No. This is not a post about Piper’s infamous Tweet about Rob Bell. (at some point I might have some thoughts to share about the latest furore surrounding Bell. But I haven’t even ordered Love Wins, so I’m not going to start down that road.)
Instead, it’s about a post Piper published on the Desiring God blog last week: I Act The Miracle.
In the post, Piper comes down hard against any sort of ‘sit back and wait for God to work’ approach to dealing with sin and growing to maturity in Christ.
Whether it’s ‘waiting passively for the miracle of sin-killing to be worked on me’, as Piper puts it. Or whether it’s the kind of thing an (entirely appropriate) emphasis on ‘sanctification by faith’ can easily degenerate into — in which suspicion greets any hint that moral will and effort might be part of how we grow as Christians.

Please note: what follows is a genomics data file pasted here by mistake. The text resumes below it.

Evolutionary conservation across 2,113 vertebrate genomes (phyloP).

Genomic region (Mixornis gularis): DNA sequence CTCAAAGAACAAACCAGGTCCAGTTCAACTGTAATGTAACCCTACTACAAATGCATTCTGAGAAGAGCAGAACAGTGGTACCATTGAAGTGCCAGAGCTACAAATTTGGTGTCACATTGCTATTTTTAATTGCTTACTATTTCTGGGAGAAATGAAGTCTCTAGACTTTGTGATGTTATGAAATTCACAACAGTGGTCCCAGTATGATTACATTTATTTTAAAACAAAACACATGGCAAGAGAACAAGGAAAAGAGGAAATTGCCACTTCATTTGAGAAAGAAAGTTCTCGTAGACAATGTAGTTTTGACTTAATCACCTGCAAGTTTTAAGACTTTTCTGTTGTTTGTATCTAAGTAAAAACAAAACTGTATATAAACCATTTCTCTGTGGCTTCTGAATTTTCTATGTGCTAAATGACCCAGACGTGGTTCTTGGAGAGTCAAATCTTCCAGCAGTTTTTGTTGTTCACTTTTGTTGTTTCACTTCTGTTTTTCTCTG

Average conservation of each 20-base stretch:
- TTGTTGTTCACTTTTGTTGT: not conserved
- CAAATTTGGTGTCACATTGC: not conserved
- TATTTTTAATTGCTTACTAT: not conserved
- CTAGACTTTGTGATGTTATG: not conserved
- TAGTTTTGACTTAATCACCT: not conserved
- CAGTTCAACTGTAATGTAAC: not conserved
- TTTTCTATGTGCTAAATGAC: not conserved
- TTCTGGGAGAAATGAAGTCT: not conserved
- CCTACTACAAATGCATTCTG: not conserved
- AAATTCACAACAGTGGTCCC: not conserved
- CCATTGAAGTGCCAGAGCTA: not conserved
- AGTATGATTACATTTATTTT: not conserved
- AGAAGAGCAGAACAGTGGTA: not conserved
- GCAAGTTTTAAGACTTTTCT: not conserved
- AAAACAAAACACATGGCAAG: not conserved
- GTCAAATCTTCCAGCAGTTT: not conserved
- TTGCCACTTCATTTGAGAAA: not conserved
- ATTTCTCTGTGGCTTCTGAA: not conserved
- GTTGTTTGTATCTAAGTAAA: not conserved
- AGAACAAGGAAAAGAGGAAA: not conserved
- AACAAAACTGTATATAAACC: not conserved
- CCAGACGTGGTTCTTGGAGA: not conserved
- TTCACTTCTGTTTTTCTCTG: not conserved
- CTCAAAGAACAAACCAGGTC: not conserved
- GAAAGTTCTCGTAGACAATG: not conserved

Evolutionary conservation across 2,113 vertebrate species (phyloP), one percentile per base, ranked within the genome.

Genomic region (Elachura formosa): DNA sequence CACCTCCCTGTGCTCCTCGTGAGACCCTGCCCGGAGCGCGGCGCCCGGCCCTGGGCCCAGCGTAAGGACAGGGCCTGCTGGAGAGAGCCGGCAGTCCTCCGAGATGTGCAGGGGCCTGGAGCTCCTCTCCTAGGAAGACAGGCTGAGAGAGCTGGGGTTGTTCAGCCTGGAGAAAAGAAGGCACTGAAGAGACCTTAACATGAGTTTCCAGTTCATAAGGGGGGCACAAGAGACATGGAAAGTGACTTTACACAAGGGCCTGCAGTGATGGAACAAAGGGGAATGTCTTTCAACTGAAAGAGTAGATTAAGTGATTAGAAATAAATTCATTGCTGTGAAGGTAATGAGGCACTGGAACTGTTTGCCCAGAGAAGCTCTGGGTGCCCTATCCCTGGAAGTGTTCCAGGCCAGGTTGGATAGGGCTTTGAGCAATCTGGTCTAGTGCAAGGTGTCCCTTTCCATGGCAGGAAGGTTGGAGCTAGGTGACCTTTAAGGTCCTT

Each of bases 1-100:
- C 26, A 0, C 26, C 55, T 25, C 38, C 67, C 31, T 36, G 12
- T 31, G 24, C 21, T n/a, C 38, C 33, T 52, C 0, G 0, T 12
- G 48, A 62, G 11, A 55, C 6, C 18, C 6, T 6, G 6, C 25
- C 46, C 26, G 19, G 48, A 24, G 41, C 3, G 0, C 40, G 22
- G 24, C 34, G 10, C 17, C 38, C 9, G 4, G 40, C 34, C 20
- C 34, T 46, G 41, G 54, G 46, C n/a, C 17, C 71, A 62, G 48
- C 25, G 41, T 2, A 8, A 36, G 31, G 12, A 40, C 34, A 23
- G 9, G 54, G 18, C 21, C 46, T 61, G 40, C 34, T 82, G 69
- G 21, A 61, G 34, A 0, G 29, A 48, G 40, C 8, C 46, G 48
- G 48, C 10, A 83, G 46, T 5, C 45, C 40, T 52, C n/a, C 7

We’ve got big problems when we start suspecting any exhortation to obedience and effort of covertly smuggling ‘salvation by works’ in by the back door. If that were true, large chunks of the New Testament and Jesus’ own teaching would be in trouble.
It’s perfectly right, of course, to be concerned to see God’s sovereign initiative, work and glory upheld not only as we start out in the Christian life but as we continue in it.
But you don’t uphold the sovereignty of God’s grace it by denying the real role our willing and acting has.
For as you ‘work out your own salvation with fear and trembling … it is God who is at work in you, enabling you both to will and to work for his good pleasure’ (Philippians 2.12-13).